How To Make Learning At Home A Success!

Juggling home-schooling with our day-to-day lives has been extremely challenging for parents everywhere. Read our top tips on how to make learning at home that little bit easier…

First things first – give yourself a break and try not to put too much pressure on yourself. You’re not Mary Poppins. Do what you can, when you can. You’re probably juggling all sorts of things alongside home-schooling so it’s important to remind yourself that you simply cannot do it all. Secondly, remember that no-one expects you to be able to do the job of your child’s teacher. After all, it is impossible to match the expertise of a teaching professional overnight. Most schools also understand that you might not be able to complete every single task they set. If you’re struggling to meet the workload, talk to your child’s teacher about your concerns. The vast majority of teachers have been amazingly understanding and a great support throughout these lockdowns, especially as many of them are juggling the exact same responsibilities as the rest of us.

Breathe. Lower your expectations and let us help you to make home-schooling as painless and stress-free as possible. Ready? Let’s go!

  1. Aim to start work at the same time every day. It doesn’t have to be bang on 9am – 

do what works for you and your family. Having some kind of routine will give your day structure and means your child knows what to expect each day. 

  1. Make a plan and make it achievable. You can make a daily or weekly ‘to-do’ list together or create a simple timetable (there are lots of free timetable templates available to download online). Try not to set too many goals and avoid cramming in as much as possible. You and your child will feel a much greater sense of achievement if you can complete a handful of tasks, rather than ticking off just a few things from a huge list. Try to involve your child as much as possible and ask them if there’s something they particularly want to do. You might not be able to accommodate everything they suggest, but you can probably incorporate a few of their requests. Your child will be more likely to engage with learning if they have played a part in planning the content. 
  1. Create a designated workspace. Many of us don’t have a home office or a spare room and are working from a shared desk or the kitchen table. Wherever your workspace is, make sure it’s tidy and free from clutter to reduce distractions. 

Keep background noise to a minimum, where possible, and leave the workspace when you have breaks. For younger kids, you can create a cosy den from sheets in the living room for quiet reading time or clear a space in the living room for PE with Joe. It can be helpful to have different ‘areas’ around the house for different activities and offers a much-needed change of scene for both you and your child when schoolwork gets too much.

  1. Take regular breaks. Your child needs it and so do you. It’s important to have time away from screens and schoolbooks to refresh and reinvigorate the mind. Take time to grab a snack, read a book or, better still, go outdoors for fresh air and to blow away the cobwebs. If you’re stuck indoors, you can pop on a family-friendly YouTube exercise video to try together. 
  1. Eat well to learn well. Start every day right by making time for breakfast and fuel your child’s brain and body throughout the day with snacks and plenty of drinks. Try to keep brain-boosting foods like fruit, nuts and berries to hand, plus the occasional sweet treats for rewards.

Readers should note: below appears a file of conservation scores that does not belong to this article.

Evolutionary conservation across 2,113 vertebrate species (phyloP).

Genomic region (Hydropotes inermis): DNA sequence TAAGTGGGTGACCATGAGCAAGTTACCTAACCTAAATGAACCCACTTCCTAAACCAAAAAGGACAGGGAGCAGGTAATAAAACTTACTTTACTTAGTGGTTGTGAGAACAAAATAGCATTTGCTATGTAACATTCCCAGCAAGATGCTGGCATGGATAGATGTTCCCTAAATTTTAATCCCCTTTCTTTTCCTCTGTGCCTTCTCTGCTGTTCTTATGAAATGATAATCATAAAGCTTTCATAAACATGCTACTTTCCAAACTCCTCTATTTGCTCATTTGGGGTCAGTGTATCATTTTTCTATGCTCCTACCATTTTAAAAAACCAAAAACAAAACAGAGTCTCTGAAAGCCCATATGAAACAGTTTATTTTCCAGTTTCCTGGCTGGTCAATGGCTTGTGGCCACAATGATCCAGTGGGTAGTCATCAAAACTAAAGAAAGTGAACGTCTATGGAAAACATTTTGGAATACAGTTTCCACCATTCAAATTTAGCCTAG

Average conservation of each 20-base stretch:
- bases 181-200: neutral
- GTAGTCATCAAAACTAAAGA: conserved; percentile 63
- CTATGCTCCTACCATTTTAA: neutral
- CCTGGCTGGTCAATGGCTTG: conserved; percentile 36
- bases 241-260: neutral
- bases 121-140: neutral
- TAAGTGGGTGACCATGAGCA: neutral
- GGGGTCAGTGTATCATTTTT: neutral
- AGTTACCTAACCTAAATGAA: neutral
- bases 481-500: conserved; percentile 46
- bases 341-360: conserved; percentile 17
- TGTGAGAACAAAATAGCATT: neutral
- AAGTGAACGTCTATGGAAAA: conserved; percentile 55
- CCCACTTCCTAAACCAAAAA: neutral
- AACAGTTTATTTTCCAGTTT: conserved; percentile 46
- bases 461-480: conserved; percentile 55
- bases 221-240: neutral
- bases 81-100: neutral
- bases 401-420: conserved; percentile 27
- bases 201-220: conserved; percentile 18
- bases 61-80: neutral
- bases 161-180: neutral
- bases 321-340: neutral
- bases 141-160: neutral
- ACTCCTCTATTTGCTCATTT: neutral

1. Speaking of rewards, give your child plenty of them! You can draw or print certificates for younger kids, give extended breaks as a reward for their hard work, or take some time out and read together. A reward can be as simple as a hug or an encouraging word. Remember that this home-schooling lark is a difficult adjustment for them too and a far-cry from what they’re used to. 
  1. Be flexible. If you’re having one of those days when nothing seems to be going right or your child is refusing to do a certain task, change direction. Try a different activity or take a break from it altogether. It won’t hurt to ignore maths on occasion and allow your child to do art instead. It’s important to recognise that not everything will go to plan, no matter how hard you try, so choose your battles wisely and try again tomorrow. 
  1. Get creative! Your child can learn a lot by doing regular household activities like helping you with lunch or baking a cake. For older children, you can involve them in things like creating a shopping list or showing them how to cook a meal. Real-life activities are a great way to instil life skills.
  1. Keep calm. You and your child will inevitably clash at some point during home-schooling. When tensions are running high, or you or your child are feeling overwhelmed, take a break and leave the room. Do something entirely different to ease the anxiety and diffuse the situation. 
  1. Ask for help. If you don’t understand your child’s assignment or can’t figure out how to work Zoom, don’t panic. Teachers are there to help us through these difficult times and are available to help where they can. Don’t be shy or embarrassed to reach out and ask for help when you need it – you can rest assured that there are thousands of parents across the country experiencing the exact same thing.  

Most importantly, be kind to yourself. Try not to beat yourself up or compare yourself to others. If you only get one task done today, then so be it. Pat yourself on the back and give yourself some well-deserved credit. After all, this isn’t a forever situation and you’re doing your absolute best in the meantime. That’s what matters most.

For further info: Help for young people: Why Is Studying So Difficult?


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